The Mystery Of Weymouth's Viking Grave
Archaeologists have revealed more behind the story of a mass Viking grave which was uncovered in Dorset a few years ago.
It was found ahead of the construction of the Weymouth Relief Road at Ridgeway Hill, Dorset in 2009.
Archaeologists found the bodies of 54 men who had all been decapitated and placed in shallow graves with their heads piled up to one side.
Carbon dating revealed that the bodies were from the 11th century, which gave the first hint that the bodies might be linked to the Vikings.
At this time Anglo-Saxons on the south coast of England were under constant threat from Nordic attack.
Isotope tests on the teeth of the men revealed they came from Scandinavia.
Dr Britt Baillie, from the University of Cambridge, said that she believed they belonged to a group of violent Viking killers who modelled themselves on a legendary group of mercenaries founded by Harald Bluetooth and based at Jomsborg on the Baltic coast - the Jomsvikings.
The Jomsvikings had strict military codes about not showing fear and never fleeing in the face of the enemy except when completely outnumbered.
''The legends and stories of the Jomsvikings travelled around the medieval world and would almost certainly have been indicative of some of the practices of other bands of mercenaries or may even have been imitated by other groups,'' Dr Baillie said.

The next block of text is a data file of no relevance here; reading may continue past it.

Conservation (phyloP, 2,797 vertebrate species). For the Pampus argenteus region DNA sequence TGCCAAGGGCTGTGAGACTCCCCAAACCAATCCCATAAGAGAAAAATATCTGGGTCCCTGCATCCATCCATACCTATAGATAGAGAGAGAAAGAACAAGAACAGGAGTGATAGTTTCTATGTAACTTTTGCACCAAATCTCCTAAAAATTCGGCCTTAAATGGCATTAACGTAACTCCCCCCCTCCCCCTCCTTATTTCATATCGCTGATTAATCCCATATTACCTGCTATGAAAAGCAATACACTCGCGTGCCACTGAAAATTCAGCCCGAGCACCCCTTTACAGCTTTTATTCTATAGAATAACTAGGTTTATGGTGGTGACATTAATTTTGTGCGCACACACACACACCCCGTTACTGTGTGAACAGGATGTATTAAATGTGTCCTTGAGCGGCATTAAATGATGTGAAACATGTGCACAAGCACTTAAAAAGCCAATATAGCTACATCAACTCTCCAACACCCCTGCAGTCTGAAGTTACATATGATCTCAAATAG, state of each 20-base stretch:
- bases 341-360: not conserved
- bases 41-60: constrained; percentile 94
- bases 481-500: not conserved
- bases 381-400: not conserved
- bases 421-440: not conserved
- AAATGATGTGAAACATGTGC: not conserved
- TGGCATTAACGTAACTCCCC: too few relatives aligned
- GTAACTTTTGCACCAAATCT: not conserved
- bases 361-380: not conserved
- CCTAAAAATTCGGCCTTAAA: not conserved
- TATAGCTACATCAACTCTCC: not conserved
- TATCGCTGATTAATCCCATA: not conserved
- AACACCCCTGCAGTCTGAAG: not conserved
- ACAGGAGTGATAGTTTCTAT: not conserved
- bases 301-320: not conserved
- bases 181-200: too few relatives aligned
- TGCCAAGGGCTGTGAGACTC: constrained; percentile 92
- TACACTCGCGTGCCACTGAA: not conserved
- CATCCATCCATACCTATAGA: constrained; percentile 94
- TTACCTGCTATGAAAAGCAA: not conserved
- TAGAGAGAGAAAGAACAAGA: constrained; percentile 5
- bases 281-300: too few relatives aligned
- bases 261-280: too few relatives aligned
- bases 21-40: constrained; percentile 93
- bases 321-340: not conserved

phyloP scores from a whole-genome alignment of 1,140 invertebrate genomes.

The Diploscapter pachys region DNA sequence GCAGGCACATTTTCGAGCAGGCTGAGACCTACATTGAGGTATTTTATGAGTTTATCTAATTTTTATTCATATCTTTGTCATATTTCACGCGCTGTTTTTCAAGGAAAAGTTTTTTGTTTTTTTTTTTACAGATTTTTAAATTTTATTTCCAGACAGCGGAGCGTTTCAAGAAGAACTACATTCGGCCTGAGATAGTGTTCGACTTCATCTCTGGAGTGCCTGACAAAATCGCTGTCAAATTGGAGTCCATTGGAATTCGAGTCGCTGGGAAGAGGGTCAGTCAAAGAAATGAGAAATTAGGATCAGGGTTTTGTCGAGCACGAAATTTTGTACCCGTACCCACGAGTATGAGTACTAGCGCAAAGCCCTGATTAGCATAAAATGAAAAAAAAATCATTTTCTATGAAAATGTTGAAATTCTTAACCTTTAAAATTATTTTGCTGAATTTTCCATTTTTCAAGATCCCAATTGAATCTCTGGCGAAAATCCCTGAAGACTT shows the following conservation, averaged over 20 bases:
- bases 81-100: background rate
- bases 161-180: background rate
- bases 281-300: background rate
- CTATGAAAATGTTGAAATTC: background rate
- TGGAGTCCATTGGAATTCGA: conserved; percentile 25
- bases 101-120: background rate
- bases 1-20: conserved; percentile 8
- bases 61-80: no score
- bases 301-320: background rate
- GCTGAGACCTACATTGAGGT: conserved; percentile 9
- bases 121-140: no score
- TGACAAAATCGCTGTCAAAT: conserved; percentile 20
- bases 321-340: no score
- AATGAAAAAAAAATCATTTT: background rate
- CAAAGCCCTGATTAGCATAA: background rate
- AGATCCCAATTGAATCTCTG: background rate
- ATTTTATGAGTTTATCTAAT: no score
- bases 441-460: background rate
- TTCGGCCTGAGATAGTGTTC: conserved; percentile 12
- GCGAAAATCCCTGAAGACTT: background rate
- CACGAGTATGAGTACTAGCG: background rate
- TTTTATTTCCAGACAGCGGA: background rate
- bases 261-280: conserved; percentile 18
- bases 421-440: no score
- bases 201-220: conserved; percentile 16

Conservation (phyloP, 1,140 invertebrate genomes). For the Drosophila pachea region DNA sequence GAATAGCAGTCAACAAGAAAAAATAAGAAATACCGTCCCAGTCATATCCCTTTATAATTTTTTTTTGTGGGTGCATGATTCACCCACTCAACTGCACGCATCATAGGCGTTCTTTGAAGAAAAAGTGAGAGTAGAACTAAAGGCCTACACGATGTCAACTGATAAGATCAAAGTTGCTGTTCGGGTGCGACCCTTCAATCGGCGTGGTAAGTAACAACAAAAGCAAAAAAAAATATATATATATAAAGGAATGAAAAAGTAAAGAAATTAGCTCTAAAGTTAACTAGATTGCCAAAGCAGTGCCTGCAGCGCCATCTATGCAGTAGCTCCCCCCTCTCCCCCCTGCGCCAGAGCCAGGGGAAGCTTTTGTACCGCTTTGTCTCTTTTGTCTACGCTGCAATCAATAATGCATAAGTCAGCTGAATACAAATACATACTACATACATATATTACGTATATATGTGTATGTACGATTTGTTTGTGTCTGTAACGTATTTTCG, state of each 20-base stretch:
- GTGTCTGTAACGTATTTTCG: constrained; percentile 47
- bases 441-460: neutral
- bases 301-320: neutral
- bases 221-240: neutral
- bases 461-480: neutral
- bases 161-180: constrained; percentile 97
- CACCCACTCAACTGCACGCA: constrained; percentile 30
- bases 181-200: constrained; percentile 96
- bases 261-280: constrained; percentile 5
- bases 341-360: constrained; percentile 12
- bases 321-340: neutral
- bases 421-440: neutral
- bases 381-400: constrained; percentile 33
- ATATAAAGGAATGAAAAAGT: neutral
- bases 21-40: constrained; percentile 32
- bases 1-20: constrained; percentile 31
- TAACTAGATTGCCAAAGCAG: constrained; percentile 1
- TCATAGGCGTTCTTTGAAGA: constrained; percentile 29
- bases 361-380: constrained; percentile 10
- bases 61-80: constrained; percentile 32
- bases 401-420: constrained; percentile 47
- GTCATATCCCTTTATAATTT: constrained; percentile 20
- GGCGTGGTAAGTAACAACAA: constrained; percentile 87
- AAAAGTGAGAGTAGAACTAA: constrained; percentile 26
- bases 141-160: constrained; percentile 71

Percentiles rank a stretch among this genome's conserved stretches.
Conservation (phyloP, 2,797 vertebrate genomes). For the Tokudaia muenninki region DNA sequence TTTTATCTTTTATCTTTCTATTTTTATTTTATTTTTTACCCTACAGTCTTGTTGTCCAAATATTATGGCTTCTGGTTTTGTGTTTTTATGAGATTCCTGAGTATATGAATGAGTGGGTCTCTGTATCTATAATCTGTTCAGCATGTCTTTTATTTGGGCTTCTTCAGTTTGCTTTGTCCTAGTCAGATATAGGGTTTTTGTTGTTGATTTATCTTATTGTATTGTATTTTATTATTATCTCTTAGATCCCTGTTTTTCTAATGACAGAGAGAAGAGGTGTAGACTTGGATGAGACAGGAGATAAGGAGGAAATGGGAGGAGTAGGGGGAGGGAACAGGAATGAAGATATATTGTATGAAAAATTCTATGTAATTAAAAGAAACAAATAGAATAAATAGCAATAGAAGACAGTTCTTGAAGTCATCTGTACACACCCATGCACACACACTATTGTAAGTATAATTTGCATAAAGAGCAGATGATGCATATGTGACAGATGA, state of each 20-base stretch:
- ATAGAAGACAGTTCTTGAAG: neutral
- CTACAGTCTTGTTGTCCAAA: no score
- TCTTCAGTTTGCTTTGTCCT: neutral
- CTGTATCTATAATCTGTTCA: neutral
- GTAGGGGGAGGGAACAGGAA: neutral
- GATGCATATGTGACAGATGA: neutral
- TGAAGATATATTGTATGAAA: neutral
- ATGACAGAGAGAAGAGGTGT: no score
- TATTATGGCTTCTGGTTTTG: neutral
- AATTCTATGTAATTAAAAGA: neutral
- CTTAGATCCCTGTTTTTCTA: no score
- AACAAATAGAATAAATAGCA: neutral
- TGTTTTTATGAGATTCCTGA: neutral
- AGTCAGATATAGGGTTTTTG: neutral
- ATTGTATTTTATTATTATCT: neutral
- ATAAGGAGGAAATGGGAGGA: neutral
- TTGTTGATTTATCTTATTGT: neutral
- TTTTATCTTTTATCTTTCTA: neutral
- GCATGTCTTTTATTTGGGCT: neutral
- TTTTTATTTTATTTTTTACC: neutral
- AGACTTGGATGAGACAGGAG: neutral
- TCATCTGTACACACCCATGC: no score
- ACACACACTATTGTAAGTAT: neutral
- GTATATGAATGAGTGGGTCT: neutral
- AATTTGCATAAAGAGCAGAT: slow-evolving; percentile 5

She said that although finding graves of mass executions from the early medieval period was unusual, the murders could have taken place during the reign of Aethelred the Unready.
Following a series of Viking attacks he had ordered all Danish men living in England to be killed on the November 13 - St Brice's Day - which became known as the St Brice's Day massacre.
Remains have been found in Oxford and it is thought that massacres also took place in London, Bristol and Gloucester.
There are signs that the murders at Ridgeway Hill were unique, Dr Baillie said.
As unlike the frenzied mob attack that took place at Oxford, all the men were murdered methodically and beheaded in an unusual fashion from the front - just like those in the Jomsvikings legend.
Dr Baillie also found evidence for the men being imitators of Jomsvikings in their teeth.
One man's teeth had incisions in them which could suggest that he had filled them himself to demonstrate his bravery.
Both of these features led Dr Baillie to believe that this was a group of mercenaries imitating the Jomsvikings, if not the Jomsvikings themselves.
However she also found evidence in a commission by Aethelred's second wife Queen Emma that there were a group of Viking killers in England at the time, led by Thorkel the Tall, an alleged Jomsviking.
Dr Baillie said:
''Emma's record connects Jomsvikings to England at exactly this time.
''Clearly these men had shown a level of bravery similar to the Jomsviking code.
''So while we cannot be certain about who they were, there are a number of tie-ins that take us down that route.''
*The discovery of the mass grave in Dorset will feature in Viking Apocalypse, which is being shown on National Geographic UK at 9pm tonight.